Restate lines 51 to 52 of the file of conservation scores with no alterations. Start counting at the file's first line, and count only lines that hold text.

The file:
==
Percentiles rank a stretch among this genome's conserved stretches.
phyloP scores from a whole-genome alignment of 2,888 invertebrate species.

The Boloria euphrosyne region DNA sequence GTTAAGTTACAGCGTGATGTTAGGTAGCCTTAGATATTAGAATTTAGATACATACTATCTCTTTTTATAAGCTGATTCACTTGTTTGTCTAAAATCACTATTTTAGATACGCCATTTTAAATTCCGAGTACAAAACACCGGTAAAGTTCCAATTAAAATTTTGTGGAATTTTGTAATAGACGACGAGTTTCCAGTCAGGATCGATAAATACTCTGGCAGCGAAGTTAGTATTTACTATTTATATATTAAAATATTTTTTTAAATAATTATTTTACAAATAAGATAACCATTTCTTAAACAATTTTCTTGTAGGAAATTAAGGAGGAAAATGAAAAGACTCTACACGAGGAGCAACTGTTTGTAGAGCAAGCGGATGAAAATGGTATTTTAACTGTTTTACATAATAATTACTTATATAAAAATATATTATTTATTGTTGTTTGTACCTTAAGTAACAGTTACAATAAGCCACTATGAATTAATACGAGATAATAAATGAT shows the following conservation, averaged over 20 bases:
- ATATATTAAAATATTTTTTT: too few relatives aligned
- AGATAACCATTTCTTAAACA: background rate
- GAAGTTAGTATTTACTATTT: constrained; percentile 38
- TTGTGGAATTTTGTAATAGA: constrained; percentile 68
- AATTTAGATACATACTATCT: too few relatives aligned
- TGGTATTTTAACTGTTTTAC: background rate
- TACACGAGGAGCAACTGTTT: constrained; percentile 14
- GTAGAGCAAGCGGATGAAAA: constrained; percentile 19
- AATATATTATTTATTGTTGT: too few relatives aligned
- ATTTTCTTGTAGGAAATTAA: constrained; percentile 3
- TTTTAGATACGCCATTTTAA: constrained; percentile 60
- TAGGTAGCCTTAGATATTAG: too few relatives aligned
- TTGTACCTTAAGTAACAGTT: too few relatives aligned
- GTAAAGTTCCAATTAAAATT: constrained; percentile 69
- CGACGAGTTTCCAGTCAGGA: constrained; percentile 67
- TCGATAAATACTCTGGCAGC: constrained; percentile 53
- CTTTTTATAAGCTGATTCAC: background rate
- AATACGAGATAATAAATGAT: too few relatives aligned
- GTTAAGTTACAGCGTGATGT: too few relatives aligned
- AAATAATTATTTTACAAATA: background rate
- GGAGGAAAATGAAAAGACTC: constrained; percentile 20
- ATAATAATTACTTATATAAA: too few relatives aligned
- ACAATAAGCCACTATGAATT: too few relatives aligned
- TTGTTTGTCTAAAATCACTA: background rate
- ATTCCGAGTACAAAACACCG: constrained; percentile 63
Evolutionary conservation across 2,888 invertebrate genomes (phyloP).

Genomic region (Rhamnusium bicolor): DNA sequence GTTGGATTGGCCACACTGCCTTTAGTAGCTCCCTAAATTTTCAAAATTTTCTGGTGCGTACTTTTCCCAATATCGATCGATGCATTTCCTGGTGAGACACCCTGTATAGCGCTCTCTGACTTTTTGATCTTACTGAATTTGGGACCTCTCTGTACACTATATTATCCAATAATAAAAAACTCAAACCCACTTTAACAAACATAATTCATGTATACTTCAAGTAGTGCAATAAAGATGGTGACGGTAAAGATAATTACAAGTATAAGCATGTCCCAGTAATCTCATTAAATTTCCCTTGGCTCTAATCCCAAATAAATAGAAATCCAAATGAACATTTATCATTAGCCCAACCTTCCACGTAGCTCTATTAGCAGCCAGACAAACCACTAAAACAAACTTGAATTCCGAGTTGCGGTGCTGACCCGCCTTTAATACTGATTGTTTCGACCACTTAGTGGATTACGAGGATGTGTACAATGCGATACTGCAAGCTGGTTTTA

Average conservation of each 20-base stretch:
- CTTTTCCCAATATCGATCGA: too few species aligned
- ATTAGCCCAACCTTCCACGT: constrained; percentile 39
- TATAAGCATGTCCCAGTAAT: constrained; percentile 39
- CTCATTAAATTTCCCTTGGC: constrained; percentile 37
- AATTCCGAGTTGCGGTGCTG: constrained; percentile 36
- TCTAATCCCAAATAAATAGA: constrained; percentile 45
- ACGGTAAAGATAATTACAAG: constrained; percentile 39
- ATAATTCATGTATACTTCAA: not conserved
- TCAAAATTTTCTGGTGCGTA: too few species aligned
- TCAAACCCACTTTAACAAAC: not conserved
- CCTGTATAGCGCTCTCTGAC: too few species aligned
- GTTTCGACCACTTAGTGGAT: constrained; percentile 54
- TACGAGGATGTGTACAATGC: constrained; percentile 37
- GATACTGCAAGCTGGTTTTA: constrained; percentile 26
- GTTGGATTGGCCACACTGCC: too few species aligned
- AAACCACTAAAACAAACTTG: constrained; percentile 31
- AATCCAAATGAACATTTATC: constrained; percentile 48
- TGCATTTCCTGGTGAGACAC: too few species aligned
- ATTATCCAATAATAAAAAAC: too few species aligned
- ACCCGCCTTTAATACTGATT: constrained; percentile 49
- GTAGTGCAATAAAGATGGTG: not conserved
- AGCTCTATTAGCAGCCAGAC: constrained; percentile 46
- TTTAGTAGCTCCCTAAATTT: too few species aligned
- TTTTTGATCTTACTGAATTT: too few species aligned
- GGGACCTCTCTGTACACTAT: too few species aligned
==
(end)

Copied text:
- ACCCGCCTTTAATACTGATT: constrained; percentile 49
- GTAGTGCAATAAAGATGGTG: not conserved